Welcome to the Thomas H. Russell House

One can only imagine the lifestyle of the couple who built this lavish Victorian home in 1882 on the city’s now-historic Fourth Street. Thomas H. Russell was one of seven brothers who founded Massillon’s largest employer of the era, Russell & Co., a manufacturer of farm machinery and steam engines.

If these walls could talk…,” said Bob Yund, surveying the spacious foyer of his elegant period home. “When you think about it, Thomas and Eleanor Russell were big movers and shakers in Massillon at the time.”

One can only imagine the lifestyle of the couple who built this lavish Victorian home in 1882 on the city’s now-historic Fourth Street. Thomas H. Russell was one of seven brothers who founded Massillon’s largest employer of the era, Russell & Co., a manufacturer of farm machinery and steam engines.

“It was always a pipe dream of mine to own a historic home,” said Yund, an avid collector of antiques. “And then this one came along.”

In 2011, Yund purchased the house, which had last been operated as a bed and breakfast. In doing so, he said, he saved the grand residence—on the National Register of Historic Places since 1982—from being purchased by a developer and broken up into apartments.

“It’s very special,” he said. “A very warm, very comfortable Victorian home.”

Yund’s adult daughters, Mary and Emily, live with him, and the place understandably has become popular for extended family gatherings at Thanksgiving and Christmas.

His grandchildren refer to it as “grandpa’s mansion.” There are six bedrooms (two originally for servants), 3 1/2 baths and three fireplaces equipped with gas logs. The attic, originally intended as a ballroom that never was completed, has been used as a basketball court; the hoops remain.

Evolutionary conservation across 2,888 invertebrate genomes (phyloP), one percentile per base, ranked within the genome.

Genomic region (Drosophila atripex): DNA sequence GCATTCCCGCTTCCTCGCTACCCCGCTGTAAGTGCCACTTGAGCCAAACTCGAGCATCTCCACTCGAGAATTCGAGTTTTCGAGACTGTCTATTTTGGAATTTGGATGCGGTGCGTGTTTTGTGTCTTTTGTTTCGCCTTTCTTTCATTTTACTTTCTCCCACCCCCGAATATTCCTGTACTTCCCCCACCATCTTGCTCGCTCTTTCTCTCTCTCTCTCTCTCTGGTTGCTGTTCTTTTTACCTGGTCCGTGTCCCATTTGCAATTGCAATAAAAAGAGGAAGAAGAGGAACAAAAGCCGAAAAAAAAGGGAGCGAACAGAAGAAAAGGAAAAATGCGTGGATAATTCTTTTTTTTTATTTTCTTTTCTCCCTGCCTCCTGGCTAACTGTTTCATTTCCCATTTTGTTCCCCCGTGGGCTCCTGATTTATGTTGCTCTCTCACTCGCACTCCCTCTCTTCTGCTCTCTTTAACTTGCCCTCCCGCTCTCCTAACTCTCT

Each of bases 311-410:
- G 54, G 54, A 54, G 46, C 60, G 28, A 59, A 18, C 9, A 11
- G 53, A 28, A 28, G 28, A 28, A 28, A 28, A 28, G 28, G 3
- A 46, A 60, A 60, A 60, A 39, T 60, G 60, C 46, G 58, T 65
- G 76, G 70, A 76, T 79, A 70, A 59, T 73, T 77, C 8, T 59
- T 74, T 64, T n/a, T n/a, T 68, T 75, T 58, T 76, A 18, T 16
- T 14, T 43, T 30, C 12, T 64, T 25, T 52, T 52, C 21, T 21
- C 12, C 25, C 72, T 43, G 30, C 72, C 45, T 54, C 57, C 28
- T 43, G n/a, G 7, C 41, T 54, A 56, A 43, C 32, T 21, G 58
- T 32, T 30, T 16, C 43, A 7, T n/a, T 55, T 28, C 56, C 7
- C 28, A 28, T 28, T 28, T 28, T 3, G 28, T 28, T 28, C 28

The house serves as a showcase for Yund’s large collections of antiques and artwork. There is a working Victrola in the foyer and a baby grand piano beneath the main staircase. (There is a second and decidedly less ornate set of stairs for servant use.) The crystal chandelier in the dining room came from the O’Neil mansion in Akron, Yund said.

Many of the ceiling light fixtures are original, as is the colorful stained-glass triptych in the dining room. On a framed 1884 map of Massillon, he points out the Russell & Co. factory and the Russell house. The taxidermied pheasant in Yund’s den holds sentimental value: It once decorated The Massillon Club.

Since buying the 132-year-old house, Yund has given it continual TLC. He has had the house reroofed and rewired, has had plaster repair work done, and has insulated the attic, which resulted in a 50 percent reduction in his gas heating bill.

“The radiator here is super efficient. There is not a cold spot in this house,” he said. Next up is exterior painting.

While he clearly adores his elaborate home, Yund said, “My goal is eventually to find a family that would make this their primary residence and really appreciate the history here. This will not be sold to just anybody.”

Feeling a need to share The Thomas H. Russell House, which “was built for entertaining,” Yund has opened the place for select community events and rents out the first floor for bridal and baby showers, catered rehearsal dinners and other celebrations. For details, contact Yund at
330-806-6325.